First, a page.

The U.S. Chamber filed an amicus brief urging the California Court of Appeal to reverse a trial court’s broad interpretation of the California Worker Adjustment and Retraining Notification Act (“California WARN Act”).
The California WARN Act requires covered employers to provide 60 days’ notice to affected employees before any “mass layoff.” The trial court in this case adopted an exceedingly broad definition of the term “layoff,” holding that a “layoff” occurs not just when an employer terminates employees, but any time employees go without work for a period of time, even if they remain employed. Under the trial court’s interpretation, an employer must satisfy the WARN Act’s notice requirements if it imposes any temporary work stoppage or furloughs employees for any length of time, whether for a single day or, as in this case, for a period of weeks.
The Chamber’s brief argues that the trial court’s reading is contrary to the California WARN Act’s text and is out of step with how other jurisdictions interpret and apply their own advance-notice statutes. The brief also explains that the trial court’s broad “layoff” definition will harm California employers, will do nothing to promote the California WARN Act’s purposes, and will produce absurd results.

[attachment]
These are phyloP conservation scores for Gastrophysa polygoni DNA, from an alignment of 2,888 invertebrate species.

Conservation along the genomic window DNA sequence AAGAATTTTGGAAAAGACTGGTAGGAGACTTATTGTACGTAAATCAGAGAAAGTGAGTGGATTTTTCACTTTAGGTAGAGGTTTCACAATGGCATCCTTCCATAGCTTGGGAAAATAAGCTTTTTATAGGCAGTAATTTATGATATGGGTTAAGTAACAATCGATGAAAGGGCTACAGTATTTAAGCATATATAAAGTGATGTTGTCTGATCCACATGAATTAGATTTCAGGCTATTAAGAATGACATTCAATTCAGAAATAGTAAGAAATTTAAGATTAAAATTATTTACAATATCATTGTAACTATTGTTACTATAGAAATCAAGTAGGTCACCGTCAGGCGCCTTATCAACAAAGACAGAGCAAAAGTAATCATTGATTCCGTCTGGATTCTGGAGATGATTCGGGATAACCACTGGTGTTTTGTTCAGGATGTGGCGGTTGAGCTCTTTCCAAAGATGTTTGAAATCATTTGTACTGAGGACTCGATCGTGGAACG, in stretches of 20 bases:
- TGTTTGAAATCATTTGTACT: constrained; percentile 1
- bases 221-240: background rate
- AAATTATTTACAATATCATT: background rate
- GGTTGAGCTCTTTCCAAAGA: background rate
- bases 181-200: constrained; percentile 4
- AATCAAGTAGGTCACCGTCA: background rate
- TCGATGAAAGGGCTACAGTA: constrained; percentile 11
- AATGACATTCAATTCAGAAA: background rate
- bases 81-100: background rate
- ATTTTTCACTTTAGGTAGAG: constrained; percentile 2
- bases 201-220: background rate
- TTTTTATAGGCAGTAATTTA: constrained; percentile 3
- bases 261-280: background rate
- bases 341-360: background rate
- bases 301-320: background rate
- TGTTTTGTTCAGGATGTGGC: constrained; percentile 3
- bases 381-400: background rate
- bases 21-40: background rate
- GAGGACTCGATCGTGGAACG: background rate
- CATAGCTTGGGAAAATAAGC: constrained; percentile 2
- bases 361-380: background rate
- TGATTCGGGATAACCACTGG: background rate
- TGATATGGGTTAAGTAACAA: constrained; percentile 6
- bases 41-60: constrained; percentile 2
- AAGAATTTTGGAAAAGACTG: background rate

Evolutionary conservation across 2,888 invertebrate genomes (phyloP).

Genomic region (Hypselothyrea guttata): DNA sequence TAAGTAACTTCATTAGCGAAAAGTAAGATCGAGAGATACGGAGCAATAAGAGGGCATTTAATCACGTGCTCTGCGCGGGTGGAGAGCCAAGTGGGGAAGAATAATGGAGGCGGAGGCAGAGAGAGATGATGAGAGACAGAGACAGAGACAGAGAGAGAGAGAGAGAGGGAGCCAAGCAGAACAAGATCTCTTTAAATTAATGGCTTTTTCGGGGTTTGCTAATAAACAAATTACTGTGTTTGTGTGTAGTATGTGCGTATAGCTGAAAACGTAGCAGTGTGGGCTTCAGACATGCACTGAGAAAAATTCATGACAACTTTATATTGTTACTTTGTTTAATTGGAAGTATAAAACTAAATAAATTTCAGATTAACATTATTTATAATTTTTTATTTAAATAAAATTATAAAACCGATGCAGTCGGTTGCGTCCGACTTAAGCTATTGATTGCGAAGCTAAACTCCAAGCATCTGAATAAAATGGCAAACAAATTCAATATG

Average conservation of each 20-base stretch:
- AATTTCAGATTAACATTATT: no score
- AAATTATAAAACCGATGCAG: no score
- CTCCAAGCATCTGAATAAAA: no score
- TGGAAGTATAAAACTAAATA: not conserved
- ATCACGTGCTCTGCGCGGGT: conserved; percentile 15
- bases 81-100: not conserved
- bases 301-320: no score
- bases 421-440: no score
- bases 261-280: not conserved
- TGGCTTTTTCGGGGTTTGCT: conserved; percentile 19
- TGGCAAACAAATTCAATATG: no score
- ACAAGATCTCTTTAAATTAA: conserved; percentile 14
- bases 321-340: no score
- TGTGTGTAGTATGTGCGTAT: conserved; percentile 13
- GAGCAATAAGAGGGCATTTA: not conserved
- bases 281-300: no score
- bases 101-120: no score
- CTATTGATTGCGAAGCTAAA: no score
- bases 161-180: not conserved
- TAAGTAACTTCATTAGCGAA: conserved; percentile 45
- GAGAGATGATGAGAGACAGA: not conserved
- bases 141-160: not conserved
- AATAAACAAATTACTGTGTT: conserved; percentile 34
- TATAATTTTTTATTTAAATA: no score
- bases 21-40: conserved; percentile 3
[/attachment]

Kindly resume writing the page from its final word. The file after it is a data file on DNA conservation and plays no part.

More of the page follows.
This brief was filed jointly with the National Association of Manufacturers, California Manufacturers & Technology Association, and Shipbuilders Council of America.
Fred A. Rowley, Jr. and Aaron D. Pennekamp of Munger, Tolles & Olson LLP served as counsel for the U.S. Chamber of Commerce on behalf of the U.S. Chamber Litigation Center.